A team from Nieuwco Drilling is doing test fracking in the Moutonshoek area near Piketberg. Picture: Greg Maxwell

Cape Town - Residents living within one kilometre of fracked shale gas wells appear to be at higher risk of having their drinking water contaminated by stray gases, a new study in the US has found.

Scientists from Duke University in North Carolina analysed 141 drinking water samples from private water wells across the gas-rich Marcellus shale basin in north-eastern Pennsylvania.

Their peer-reviewed study, the results of which are appearing this week in the online Early Edition of the Proceedings of the National Academy of Sciences, documented not only higher methane concentrations in drinking water within a kilometre of shale gas drilling – similar to the findings of past studies – but also higher ethane and propane concentrations.

Methane concentrations were six times higher and ethane concentrations 23 times higher at homes within one kilometre of a shale gas well, while propane was detected in 10 samples, all from homes also within a kilometre of drilling.

“The methane, ethane and propane data, and new evidence from hydrocarbon and helium isotopes, all suggest that drilling has affected some homeowners’ water,” said Robert B Jackson, a professor of environmental sciences at Duke’s Nicholas School of the Environment.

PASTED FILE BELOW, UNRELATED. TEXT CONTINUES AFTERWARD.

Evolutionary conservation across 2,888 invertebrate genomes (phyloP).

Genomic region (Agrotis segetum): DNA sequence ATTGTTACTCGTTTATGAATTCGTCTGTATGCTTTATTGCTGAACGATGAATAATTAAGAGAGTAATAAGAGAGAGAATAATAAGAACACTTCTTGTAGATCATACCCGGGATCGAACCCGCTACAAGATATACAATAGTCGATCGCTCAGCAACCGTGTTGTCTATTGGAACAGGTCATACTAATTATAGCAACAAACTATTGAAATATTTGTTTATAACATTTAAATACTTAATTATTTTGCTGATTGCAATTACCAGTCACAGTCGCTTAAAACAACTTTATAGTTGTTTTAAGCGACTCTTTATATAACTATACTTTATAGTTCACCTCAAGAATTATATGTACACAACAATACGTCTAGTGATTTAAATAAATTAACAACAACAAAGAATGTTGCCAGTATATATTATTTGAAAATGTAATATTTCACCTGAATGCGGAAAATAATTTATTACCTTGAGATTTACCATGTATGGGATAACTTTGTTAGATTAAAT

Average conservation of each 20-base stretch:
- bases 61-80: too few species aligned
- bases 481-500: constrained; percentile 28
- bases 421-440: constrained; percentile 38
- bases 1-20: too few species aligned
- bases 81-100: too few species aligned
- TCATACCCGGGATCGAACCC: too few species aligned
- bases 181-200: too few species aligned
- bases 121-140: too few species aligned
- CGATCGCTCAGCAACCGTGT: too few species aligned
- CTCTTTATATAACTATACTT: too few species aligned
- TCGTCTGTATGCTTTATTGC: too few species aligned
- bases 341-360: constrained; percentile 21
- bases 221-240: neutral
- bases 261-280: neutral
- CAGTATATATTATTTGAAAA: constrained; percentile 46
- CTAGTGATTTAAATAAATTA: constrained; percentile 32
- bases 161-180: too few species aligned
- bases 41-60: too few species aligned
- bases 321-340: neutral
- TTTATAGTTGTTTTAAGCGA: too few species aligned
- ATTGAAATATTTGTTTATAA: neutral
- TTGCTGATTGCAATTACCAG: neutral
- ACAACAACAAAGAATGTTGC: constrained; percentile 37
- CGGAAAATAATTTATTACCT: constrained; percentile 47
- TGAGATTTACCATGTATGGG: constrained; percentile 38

“In a minority of cases, the gas even looks Marcellus-like, probably caused by faulty well construction.”

The ethane and propane contamination data were “new and hard to refute”, Jackson said. “There is no biological source of ethane and propane in the region and Marcellus gas is high in both, and higher in concentration than the Upper Devonian (geologic period) gas found in-between.”

The publication of the study coincides with remarks by deputy president Kgalema Motlanthe confirming the government’s commitment to shale gas exploitation through fracking in the Karoo.

In his keynote address at the South African Green Energy Youth Summit in Cape Town on Monday, Motlanthe said climate change issues compounded development challenges, “to the extent that we have to initiate clean development models even as we move away from old ones that fall foul of clean energy imperatives”.

“Fortunately for South Africa, we have among the best solar energy resources in the world... In addition, we have abundant shale gas resources, the commercial exploitation of which we have to investigate and pursue.”

Positive economic spin-offs would flow from, among other initiatives, “the accelerated exploration of shale gas in the Karoo side by side with pursuing our economic diplomacy efforts to harness natural gas in Mozambique and Tanzania”, he said.

The Treasure the Karoo Action Group that is spearheading opposition to fracking in the Karoo described Motlanthe’s claim as “disconnected with reality and premature”.

“In the face of recent international developments connected to shale gas mining, it’s unthinkable that a senior government leader in South Africa should make such an ill-considered statement,” the group said. - Cape Argus